• As illustrated in FIG. 3, the laser processing unit 1000 further comprises an inert gas box 1015 that surrounds the precursor material (sheet 100/FIG. 1 or tube 200/FIG. 2) during the laser cutting process. The inert gas box 1015 includes an inlet 1016 and an outlet 1019 through which the flow of inert gas respectively enters and exits the inert gas box 1015. The inlet 1016 may be further connected to an inert gas supply 1018 via a hose 1017 or other means for supplying the inert gas to the inert gas box 1015. The inert helps minimize, or ideally eliminate, undesirable blemishes or other defects in the precursor material that is subjected to the laser cutting techniques described herein. The inert gas may be, for example, nitrogen. The artisan will readily appreciated that other laser processing units may be differently configured, while comprising the same features described herein, wherein the laser beam is moved relative to the precursor material, and preferably the precursor material is also moved relative to the laser beam.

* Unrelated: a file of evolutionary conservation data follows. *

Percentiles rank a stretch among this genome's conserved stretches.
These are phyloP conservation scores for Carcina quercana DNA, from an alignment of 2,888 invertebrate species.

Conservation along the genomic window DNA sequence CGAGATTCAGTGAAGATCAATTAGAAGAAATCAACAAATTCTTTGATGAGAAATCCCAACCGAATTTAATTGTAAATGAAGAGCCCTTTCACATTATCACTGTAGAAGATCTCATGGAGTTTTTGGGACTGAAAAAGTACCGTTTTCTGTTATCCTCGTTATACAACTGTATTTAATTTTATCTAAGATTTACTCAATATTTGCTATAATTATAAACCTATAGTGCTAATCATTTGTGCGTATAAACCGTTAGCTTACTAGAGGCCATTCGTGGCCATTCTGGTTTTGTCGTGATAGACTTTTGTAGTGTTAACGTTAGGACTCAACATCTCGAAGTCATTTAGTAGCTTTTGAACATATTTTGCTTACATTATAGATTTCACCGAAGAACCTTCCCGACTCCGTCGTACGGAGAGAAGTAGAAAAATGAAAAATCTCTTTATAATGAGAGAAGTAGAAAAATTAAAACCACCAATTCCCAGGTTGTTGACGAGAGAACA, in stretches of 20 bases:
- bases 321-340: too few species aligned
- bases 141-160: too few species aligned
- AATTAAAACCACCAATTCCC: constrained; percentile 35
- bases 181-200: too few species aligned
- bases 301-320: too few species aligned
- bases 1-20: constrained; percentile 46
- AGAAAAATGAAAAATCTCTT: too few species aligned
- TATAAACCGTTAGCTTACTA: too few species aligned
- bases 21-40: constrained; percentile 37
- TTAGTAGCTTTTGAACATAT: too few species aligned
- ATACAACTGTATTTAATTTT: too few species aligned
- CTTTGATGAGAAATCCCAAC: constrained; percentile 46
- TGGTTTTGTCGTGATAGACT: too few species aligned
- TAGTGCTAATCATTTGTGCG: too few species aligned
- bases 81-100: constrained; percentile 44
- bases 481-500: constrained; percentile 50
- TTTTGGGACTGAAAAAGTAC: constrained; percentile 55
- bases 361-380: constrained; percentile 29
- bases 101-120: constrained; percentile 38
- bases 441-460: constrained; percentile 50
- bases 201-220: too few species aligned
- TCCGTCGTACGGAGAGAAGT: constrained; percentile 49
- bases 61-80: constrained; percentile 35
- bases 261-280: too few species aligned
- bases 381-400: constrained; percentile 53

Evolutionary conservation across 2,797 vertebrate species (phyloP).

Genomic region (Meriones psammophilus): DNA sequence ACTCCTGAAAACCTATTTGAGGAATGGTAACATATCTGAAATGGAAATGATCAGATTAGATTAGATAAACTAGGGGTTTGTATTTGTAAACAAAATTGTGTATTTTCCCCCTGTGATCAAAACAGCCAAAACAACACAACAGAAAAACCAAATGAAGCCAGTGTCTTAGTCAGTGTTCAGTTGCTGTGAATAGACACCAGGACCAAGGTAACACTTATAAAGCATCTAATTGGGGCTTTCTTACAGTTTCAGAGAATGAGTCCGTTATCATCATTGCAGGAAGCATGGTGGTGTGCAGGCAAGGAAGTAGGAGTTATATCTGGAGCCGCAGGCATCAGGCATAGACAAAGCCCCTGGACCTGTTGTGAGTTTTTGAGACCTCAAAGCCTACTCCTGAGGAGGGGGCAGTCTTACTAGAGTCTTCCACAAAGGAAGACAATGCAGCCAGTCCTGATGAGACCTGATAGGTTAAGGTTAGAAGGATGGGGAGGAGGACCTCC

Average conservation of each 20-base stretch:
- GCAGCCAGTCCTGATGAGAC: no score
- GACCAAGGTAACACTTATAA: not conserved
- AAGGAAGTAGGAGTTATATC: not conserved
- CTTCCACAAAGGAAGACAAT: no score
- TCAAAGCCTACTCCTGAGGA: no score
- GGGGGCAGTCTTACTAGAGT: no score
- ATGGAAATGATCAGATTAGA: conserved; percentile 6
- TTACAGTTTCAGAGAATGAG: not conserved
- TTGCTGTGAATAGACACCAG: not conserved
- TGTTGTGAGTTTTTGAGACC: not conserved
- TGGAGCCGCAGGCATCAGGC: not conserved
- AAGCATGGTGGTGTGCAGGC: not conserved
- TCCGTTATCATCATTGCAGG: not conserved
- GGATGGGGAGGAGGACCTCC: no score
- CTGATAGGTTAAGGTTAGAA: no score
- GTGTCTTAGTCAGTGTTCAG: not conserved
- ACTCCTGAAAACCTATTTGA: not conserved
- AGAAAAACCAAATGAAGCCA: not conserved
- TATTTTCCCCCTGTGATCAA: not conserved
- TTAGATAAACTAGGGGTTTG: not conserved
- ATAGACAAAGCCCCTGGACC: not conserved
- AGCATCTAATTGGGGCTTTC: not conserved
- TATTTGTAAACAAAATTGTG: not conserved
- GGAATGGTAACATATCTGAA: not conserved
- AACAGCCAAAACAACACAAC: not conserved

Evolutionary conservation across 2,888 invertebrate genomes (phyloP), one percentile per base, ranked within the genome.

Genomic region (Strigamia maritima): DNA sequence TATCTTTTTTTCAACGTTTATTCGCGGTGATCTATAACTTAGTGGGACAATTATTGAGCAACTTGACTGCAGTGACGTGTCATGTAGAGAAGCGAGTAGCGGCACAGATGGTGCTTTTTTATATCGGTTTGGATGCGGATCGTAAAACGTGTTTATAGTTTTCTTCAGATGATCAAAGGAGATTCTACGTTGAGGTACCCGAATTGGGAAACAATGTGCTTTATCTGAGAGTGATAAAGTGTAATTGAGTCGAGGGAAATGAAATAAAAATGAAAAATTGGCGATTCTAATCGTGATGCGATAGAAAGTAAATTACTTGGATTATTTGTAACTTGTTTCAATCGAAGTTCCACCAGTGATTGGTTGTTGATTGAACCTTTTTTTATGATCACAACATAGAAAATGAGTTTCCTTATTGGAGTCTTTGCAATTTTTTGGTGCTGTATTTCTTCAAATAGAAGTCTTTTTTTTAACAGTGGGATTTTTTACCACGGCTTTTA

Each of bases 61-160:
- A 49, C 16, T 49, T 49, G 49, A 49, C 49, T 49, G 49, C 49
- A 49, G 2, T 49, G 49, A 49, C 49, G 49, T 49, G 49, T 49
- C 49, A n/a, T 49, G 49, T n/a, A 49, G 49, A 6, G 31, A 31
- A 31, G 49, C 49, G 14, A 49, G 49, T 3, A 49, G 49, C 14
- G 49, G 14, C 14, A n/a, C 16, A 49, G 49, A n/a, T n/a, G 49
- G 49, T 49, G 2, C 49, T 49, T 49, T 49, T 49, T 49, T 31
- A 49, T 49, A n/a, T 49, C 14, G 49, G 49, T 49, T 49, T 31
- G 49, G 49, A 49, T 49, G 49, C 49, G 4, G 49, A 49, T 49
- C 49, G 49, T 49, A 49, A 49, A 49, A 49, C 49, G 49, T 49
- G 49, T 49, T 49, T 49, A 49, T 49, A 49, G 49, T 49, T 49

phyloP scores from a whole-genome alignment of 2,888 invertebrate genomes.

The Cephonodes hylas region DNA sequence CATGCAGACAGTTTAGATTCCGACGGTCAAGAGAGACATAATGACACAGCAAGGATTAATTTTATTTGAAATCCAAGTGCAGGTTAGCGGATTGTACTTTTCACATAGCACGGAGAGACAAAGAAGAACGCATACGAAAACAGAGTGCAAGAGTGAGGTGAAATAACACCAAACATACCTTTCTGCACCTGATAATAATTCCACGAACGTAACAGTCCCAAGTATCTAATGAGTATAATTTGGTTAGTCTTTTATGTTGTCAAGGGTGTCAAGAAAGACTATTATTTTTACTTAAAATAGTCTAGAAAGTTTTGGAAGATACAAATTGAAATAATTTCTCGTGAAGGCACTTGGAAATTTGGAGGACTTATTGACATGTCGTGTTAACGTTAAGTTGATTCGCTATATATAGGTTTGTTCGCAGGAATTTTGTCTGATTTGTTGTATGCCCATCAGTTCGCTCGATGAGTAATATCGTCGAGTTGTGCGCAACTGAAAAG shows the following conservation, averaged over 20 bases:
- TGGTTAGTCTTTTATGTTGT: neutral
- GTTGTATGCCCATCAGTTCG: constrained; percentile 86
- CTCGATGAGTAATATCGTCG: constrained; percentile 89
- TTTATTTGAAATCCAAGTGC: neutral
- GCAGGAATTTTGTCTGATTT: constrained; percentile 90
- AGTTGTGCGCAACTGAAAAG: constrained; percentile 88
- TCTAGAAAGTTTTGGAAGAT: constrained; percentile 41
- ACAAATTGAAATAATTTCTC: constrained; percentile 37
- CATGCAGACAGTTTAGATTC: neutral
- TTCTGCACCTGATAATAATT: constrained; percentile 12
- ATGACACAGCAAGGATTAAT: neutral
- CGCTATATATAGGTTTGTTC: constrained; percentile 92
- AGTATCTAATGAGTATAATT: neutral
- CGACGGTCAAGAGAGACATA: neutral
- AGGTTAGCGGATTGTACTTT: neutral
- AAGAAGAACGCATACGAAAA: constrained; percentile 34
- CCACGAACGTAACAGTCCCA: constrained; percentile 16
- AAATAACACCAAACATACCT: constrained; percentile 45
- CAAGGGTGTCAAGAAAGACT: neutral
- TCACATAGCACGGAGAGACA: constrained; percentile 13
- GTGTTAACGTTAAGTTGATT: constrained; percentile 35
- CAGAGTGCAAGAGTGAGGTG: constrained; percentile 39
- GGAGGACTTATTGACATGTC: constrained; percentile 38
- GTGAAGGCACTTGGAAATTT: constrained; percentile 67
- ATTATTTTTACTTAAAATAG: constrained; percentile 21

• As shown in FIG. 3, the Y-stage 1002 is shown as having the laser beam 1010 arranged therewith in housing 1010, although the artisan should readily appreciate that any, or all, of the other stages could also have a laser beam attached thereto, or omitted therefrom, so long as at least one laser beam is provided. Further, although the laser processing unit 1000 shown in FIG. 3 illustrates a unit having movement in three directions, i.e., the x, y and z directions, the artisan should appreciate that laser processing units having other directional motion capacities are also contemplated for making devices according to the systems and methods of the invention. For example, a 6-axis Co-Ordinated Motion laser processing unit may be employed whereby the precursor material is moved in one direction whereas the laser beam is moved in an opposite direction in order to impart the intended geometry or pattern to the material.